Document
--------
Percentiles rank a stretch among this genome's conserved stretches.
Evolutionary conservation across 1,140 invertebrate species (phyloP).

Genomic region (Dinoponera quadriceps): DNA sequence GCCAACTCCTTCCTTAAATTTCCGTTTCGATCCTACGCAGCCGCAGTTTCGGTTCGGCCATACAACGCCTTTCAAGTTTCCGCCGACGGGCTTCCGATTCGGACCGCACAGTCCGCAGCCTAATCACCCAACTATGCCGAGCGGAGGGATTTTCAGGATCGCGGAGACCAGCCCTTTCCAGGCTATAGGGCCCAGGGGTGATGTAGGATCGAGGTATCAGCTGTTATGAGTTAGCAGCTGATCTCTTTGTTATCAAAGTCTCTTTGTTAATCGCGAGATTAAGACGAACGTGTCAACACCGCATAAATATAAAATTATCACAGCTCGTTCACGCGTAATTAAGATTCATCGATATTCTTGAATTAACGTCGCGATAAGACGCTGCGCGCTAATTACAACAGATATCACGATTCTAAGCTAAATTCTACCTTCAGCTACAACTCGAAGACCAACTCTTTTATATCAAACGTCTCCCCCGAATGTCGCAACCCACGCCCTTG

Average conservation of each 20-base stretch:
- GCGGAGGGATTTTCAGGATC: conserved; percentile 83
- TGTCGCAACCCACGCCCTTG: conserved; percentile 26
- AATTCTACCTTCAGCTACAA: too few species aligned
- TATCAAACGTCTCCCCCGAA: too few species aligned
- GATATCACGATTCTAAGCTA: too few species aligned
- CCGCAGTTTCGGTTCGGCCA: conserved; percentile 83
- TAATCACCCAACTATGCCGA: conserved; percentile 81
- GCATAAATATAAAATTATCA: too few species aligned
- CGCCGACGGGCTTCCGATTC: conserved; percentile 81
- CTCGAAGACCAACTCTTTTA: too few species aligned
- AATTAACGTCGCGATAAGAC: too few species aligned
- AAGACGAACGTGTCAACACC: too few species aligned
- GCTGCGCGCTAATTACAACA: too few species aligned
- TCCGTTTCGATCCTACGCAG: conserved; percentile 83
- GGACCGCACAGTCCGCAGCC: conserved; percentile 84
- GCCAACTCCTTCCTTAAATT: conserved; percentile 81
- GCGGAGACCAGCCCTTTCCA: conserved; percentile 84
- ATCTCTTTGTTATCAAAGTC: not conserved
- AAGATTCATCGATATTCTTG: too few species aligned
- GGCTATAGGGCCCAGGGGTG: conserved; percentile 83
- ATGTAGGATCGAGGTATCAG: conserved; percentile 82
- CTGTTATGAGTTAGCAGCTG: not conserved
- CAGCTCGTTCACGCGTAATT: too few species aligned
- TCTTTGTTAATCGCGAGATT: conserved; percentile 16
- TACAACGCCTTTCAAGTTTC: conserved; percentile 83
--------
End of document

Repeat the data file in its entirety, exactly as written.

Percentiles rank a stretch among this genome's conserved stretches.
Evolutionary conservation across 1,140 invertebrate species (phyloP).

Genomic region (Dinoponera quadriceps): DNA sequence GCCAACTCCTTCCTTAAATTTCCGTTTCGATCCTACGCAGCCGCAGTTTCGGTTCGGCCATACAACGCCTTTCAAGTTTCCGCCGACGGGCTTCCGATTCGGACCGCACAGTCCGCAGCCTAATCACCCAACTATGCCGAGCGGAGGGATTTTCAGGATCGCGGAGACCAGCCCTTTCCAGGCTATAGGGCCCAGGGGTGATGTAGGATCGAGGTATCAGCTGTTATGAGTTAGCAGCTGATCTCTTTGTTATCAAAGTCTCTTTGTTAATCGCGAGATTAAGACGAACGTGTCAACACCGCATAAATATAAAATTATCACAGCTCGTTCACGCGTAATTAAGATTCATCGATATTCTTGAATTAACGTCGCGATAAGACGCTGCGCGCTAATTACAACAGATATCACGATTCTAAGCTAAATTCTACCTTCAGCTACAACTCGAAGACCAACTCTTTTATATCAAACGTCTCCCCCGAATGTCGCAACCCACGCCCTTG

Average conservation of each 20-base stretch:
- GCGGAGGGATTTTCAGGATC: conserved; percentile 83
- TGTCGCAACCCACGCCCTTG: conserved; percentile 26
- AATTCTACCTTCAGCTACAA: too few species aligned
- TATCAAACGTCTCCCCCGAA: too few species aligned
- GATATCACGATTCTAAGCTA: too few species aligned
- CCGCAGTTTCGGTTCGGCCA: conserved; percentile 83
- TAATCACCCAACTATGCCGA: conserved; percentile 81
- GCATAAATATAAAATTATCA: too few species aligned
- CGCCGACGGGCTTCCGATTC: conserved; percentile 81
- CTCGAAGACCAACTCTTTTA: too few species aligned
- AATTAACGTCGCGATAAGAC: too few species aligned
- AAGACGAACGTGTCAACACC: too few species aligned
- GCTGCGCGCTAATTACAACA: too few species aligned
- TCCGTTTCGATCCTACGCAG: conserved; percentile 83
- GGACCGCACAGTCCGCAGCC: conserved; percentile 84
- GCCAACTCCTTCCTTAAATT: conserved; percentile 81
- GCGGAGACCAGCCCTTTCCA: conserved; percentile 84
- ATCTCTTTGTTATCAAAGTC: not conserved
- AAGATTCATCGATATTCTTG: too few species aligned
- GGCTATAGGGCCCAGGGGTG: conserved; percentile 83
- ATGTAGGATCGAGGTATCAG: conserved; percentile 82
- CTGTTATGAGTTAGCAGCTG: not conserved
- CAGCTCGTTCACGCGTAATT: too few species aligned
- TCTTTGTTAATCGCGAGATT: conserved; percentile 16
- TACAACGCCTTTCAAGTTTC: conserved; percentile 83